Oodle Gets a Vast Competitor

Great news for Oodle, they’re getting a competitor in the form of new classified search engine, Vast.com.

How can this be good news for Oodle? I’m a big fan of theirs but have seen how difficult a task it is to spread the word that classified search is going to be valuable in the future. With the launch of Vast, we now have validation that classifieds are going to be a hot topic in the next few years.

Competition is good in any industry. It ensures you keep innovating while spreading the cost associated with bringing awareness to the masses.

Memeorandum Launches Gossip Digger

One of the top resources we listed in our online reputation monitoring guide was Memeorandum (which includes the excellent tech.memorandum). Well, the Meme’ guys must have been reading Valleywag a little too often, because they have decided what the web needs is a new aggregator for celebrity gossip.

Enter WeSmirch, in a lovely shade of pink, to keep you updated on the most popular scandal and gossip.

Via Danny.

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If you live in the Triangle area of North Carolina and are interested in learning more about blogging, I’ll be giving a talk on corporate blogging and reputation monitoring for the local chapter of the IABC.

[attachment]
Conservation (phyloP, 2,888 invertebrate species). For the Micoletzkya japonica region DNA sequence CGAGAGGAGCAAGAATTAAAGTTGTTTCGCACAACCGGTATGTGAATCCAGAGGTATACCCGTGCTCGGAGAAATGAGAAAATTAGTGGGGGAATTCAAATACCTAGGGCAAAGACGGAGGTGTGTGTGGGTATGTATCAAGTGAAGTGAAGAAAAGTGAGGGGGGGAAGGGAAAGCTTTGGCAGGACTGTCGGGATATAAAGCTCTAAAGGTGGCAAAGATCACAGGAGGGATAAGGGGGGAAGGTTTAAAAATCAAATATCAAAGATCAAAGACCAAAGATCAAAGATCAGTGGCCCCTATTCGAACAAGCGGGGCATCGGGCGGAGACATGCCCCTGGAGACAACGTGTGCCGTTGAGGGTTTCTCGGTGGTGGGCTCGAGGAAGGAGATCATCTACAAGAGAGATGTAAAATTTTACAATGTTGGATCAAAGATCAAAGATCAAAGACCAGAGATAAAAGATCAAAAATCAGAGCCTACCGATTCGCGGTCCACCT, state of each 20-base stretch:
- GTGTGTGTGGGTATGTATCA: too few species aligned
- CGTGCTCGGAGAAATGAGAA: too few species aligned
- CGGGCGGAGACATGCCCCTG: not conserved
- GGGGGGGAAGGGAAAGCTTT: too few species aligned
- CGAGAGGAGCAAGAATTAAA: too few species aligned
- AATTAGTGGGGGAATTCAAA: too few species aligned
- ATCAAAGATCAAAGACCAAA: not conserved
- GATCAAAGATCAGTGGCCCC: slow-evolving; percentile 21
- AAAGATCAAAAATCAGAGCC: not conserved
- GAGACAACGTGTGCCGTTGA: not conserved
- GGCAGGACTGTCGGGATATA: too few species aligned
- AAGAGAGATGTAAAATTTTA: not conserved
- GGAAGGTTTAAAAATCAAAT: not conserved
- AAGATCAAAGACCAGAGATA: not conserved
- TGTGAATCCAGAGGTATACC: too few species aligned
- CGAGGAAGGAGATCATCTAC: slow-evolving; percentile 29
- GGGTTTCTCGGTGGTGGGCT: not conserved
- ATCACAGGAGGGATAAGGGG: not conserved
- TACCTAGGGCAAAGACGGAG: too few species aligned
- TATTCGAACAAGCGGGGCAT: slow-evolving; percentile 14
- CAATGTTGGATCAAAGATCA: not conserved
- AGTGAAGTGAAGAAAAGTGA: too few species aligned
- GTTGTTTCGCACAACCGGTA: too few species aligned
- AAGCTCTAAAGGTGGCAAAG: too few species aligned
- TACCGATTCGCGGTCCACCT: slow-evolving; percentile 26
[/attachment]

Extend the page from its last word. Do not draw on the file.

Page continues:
Full details at their site.

For Search Engines, the Largest Community Wins

The BBC looks at how the search engine war has moved to a new battlefield.

No longer do the different search sites compete on how many results they can provide to people not least because, as even Google admits, most people get what they want in the first five results returned to them.

Instead, the BBC suggests that whichever search engine can develop “sticky” communities is likely to be the one that sees the most growth. On that basis, my money is on Yahoo, with IAC/Ask second, followed by AOL, then MSN. While Google is doing a great job of launching lots of cool tools, the others are doing a better job of integrating their offerings with well-defined communities.

The Buying Cycle of Online Buyers

The NYT has a short and sweet piece on how online shoppers conduct their searches.

Most prepurchase searches use only generic terms, like “hard drive.” Consumers tend to make these searches early on, and then conduct a small flurry of brand-name queries right before buying

At Fortune Interactive, we’re heavily focused on the different stages of an online buying cycle, so this story is a nice reminder for everyone focusing purely on the buy-stage words.

Also important to remember that once the online research is completed, most buyers don’t immediately make a purchase. They could come back to a site weeks later or even make their purchase at a physical store.

Google and DOJ Face Off

The Mercury News has everything you need to keep updated on the Bush administration’s attempts to get Google to reveal its data.

Sell Your Book Via Google

Danny has details of a new initiative from Google that will allow publishers (and authors) to sell online versions of their books through Google Book Search.

Publishers set a price, then consumers can buy and read the book online. At the moment, the program supposedly will not allow copies of the book to be saved to a computer or pages to be printed (“copy pages”) to be made.

Danny notes Google’s attempts to ward off complaints that Google is scanning books via the Google Library program and selling them. As Google states…